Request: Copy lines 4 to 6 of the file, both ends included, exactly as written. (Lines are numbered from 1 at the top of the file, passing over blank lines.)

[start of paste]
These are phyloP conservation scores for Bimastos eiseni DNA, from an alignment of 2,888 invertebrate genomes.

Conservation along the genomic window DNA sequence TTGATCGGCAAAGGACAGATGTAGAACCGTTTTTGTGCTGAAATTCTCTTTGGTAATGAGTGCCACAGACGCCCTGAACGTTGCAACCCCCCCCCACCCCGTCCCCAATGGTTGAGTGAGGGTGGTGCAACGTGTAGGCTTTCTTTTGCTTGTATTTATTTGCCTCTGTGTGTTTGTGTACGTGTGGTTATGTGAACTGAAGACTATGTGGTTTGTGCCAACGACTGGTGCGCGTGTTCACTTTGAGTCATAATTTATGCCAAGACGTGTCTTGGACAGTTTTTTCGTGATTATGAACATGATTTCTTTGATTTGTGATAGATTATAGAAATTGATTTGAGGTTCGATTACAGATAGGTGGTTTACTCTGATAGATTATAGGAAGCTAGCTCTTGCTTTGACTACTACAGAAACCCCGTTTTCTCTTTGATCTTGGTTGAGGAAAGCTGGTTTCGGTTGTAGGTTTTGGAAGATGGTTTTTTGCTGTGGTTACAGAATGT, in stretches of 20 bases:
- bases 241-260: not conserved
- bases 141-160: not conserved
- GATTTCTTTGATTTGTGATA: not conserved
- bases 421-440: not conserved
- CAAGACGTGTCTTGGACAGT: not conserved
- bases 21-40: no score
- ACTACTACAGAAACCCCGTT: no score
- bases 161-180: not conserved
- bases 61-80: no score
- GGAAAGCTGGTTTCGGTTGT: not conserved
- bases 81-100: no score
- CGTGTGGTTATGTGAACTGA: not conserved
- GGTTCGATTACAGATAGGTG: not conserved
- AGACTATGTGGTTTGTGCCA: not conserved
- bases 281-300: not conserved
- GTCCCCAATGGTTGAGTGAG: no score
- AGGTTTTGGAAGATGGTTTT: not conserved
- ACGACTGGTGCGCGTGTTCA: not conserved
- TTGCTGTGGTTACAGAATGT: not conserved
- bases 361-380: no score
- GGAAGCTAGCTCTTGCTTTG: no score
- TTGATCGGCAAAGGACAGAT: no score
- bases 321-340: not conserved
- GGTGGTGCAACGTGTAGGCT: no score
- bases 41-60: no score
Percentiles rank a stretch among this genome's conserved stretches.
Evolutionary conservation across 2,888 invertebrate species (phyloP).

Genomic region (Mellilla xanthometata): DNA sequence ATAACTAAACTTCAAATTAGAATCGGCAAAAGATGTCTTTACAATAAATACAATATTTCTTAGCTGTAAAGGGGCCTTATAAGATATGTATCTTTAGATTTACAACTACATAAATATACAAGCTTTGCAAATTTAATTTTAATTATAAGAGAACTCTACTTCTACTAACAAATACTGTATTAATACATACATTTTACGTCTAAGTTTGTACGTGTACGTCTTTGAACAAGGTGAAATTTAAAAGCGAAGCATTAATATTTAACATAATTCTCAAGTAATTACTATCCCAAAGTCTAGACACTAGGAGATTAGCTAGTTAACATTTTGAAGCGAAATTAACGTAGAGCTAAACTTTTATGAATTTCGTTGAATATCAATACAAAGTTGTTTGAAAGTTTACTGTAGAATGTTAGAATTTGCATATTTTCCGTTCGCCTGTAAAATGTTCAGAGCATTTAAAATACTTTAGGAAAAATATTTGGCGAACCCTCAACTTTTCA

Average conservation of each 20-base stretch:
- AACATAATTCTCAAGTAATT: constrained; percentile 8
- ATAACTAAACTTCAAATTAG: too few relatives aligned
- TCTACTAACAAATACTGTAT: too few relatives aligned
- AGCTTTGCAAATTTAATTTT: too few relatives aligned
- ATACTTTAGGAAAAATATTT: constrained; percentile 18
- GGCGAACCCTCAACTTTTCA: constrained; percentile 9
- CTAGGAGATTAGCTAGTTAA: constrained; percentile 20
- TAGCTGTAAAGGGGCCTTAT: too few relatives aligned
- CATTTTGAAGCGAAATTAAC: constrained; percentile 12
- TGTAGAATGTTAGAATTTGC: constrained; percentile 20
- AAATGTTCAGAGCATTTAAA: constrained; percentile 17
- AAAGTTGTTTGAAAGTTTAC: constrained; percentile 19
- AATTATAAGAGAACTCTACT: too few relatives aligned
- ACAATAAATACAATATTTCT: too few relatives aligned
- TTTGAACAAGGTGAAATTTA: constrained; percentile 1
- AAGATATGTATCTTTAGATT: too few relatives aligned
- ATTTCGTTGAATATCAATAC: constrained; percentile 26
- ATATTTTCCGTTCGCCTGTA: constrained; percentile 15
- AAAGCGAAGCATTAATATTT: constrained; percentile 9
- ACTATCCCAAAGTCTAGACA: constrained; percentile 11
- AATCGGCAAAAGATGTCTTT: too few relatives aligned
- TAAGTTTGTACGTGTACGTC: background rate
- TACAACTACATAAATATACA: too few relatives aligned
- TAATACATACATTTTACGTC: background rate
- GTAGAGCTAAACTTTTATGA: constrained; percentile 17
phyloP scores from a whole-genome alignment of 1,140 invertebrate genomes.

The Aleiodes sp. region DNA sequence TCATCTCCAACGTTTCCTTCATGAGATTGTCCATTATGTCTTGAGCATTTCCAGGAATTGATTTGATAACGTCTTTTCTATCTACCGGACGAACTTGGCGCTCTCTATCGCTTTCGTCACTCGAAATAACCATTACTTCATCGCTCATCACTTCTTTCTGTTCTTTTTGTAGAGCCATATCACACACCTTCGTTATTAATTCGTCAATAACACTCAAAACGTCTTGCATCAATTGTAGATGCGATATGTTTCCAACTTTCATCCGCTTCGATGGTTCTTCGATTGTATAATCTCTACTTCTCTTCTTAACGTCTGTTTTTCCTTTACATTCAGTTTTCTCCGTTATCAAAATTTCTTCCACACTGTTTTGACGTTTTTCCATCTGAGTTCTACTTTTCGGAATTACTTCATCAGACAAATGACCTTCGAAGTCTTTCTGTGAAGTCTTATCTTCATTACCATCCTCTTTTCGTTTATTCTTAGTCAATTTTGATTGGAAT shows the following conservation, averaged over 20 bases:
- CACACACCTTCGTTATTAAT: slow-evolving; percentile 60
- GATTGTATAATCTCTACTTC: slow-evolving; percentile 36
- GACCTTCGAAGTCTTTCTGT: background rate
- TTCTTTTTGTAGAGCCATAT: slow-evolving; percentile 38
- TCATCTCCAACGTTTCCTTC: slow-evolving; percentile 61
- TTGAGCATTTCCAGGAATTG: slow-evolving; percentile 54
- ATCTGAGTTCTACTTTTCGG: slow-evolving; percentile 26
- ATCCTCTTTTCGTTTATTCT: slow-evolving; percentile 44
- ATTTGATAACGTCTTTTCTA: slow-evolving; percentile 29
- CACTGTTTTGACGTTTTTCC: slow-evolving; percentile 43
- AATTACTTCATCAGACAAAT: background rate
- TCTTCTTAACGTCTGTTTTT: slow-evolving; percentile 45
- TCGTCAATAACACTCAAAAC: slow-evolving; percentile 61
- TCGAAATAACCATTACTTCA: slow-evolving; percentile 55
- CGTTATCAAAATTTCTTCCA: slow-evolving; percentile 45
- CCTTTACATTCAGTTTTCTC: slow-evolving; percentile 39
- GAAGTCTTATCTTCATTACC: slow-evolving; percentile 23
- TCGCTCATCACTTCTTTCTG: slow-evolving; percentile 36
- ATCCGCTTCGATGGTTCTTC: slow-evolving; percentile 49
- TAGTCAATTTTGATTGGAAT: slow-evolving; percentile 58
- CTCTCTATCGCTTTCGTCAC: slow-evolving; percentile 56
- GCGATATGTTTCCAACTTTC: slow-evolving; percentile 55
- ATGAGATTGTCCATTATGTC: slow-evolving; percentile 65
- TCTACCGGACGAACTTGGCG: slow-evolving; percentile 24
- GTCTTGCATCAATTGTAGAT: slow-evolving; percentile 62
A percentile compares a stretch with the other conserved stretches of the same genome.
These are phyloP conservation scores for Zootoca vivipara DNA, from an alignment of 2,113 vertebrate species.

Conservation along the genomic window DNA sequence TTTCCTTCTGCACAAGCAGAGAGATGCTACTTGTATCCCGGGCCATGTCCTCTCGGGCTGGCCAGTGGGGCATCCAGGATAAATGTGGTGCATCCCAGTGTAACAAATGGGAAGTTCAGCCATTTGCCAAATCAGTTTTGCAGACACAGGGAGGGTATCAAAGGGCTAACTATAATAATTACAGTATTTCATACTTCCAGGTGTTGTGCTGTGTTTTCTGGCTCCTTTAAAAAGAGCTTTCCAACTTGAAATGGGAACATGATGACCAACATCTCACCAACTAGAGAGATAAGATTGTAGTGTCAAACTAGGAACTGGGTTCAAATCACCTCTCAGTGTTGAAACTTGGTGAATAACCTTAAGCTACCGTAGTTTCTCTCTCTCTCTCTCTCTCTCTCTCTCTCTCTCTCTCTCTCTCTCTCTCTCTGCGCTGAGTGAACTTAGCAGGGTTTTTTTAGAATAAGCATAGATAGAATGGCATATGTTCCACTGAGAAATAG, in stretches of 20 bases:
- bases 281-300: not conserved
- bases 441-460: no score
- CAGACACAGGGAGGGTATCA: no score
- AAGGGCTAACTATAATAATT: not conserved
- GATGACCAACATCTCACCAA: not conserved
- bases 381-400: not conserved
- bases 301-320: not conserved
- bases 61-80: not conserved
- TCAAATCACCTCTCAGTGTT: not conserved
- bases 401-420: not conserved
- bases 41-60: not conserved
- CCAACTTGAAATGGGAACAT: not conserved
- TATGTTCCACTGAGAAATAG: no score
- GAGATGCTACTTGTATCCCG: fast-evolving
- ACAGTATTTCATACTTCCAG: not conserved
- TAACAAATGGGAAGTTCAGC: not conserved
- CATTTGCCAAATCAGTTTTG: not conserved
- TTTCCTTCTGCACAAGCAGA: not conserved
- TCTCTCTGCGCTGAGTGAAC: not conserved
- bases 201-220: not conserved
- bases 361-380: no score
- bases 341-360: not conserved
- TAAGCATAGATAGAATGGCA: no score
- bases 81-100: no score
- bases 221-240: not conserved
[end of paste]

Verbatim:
- bases 141-160: not conserved
- GATTTCTTTGATTTGTGATA: not conserved
- bases 421-440: not conserved